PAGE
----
While making the switch from batch to continuous manufacturing may not be new in many other industries, it is revolutionizing pharmaceutical and biotech manufacturing. Laura Wareham, Senior Scientist, Engineering, at Merck's manufacturing division, states that while continuous manufacturing may be well-established in other high-volume industries, it is still relatively new to the pharmaceutical space. The pharmaceutical industry is a highly regulated, science-based, and largely batch-oriented industry with a large base of batch manufacturing equipment already installed, making the switch to continuous manufacturing a large undertaking.
Despite the upfront capital expense required to replace legacy equipment and overcome perceived regulatory hurdles, continuous manufacturing can lead to innovative products and processes while helping pharma companies scale up and deliver high-quality products with flexible batch sizes to meet changing market demands.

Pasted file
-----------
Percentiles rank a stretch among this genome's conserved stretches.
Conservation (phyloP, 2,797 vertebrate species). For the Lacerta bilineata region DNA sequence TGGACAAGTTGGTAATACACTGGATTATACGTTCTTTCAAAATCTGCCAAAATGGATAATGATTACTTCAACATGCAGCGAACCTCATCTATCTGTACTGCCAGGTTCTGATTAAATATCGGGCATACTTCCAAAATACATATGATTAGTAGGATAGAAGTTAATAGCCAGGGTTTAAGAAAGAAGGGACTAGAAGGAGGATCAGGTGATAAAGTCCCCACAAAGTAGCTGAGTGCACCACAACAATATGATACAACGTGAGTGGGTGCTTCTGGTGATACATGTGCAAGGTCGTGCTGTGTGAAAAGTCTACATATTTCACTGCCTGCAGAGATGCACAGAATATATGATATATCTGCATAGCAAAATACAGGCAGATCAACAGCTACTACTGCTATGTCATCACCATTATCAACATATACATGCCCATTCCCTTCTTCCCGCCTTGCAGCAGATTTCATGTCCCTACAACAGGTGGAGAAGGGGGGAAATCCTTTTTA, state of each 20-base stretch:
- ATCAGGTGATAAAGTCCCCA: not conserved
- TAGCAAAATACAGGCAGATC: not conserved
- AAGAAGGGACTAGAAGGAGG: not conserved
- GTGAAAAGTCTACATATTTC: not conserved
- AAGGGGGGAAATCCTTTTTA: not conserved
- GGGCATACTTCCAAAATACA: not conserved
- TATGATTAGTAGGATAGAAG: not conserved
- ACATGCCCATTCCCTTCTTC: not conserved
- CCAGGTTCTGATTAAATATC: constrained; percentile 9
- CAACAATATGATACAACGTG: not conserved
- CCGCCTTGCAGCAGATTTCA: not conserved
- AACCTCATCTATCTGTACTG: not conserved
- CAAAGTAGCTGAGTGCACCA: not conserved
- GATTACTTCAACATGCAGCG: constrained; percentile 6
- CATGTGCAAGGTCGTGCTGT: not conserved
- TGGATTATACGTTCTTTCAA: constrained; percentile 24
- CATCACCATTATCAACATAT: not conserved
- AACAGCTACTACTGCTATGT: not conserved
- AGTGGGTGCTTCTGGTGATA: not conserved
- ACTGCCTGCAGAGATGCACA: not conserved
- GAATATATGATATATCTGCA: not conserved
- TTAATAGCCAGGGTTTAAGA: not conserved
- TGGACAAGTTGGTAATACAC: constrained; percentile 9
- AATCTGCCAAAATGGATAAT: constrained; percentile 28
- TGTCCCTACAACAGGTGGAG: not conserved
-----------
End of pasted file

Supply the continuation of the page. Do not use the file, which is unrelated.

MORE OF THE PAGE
Over the past couple of years, the European Medicines Agency and US Food and Drug Administration have given approvals to a handful of pharmaceutical companies to manufacture drug products using continuous manufacturing processes. In February 2019, the FDA released a draft guidance that defined continuous manufacturing as a process in which input materials are continuously fed and transformed within the process and the output materials are continuously removed from the system, rather than in batches.
Merck is currently using the OSIsoft PI System data infrastructure and piloting Seeq Corporation's analytics to optimize its product and processes to support continuous manufacturing. Merck's goal for the continuous manufacturing pilot is to minimize the traditional scale-up challenges when moving from pilot production to commercial manufacturing. Compared to traditional batch processes, continuous processing would reduce the costs associated with scale-up and transfer between equipment and site. This applies for active pharmaceutical ingredients (APIs) in particular. The project would result in flexible run times with volumes that could be adjusted to meet changing product demands.
Read the full report on Merck leveraging data and analytics to advance manufacturing processes here.
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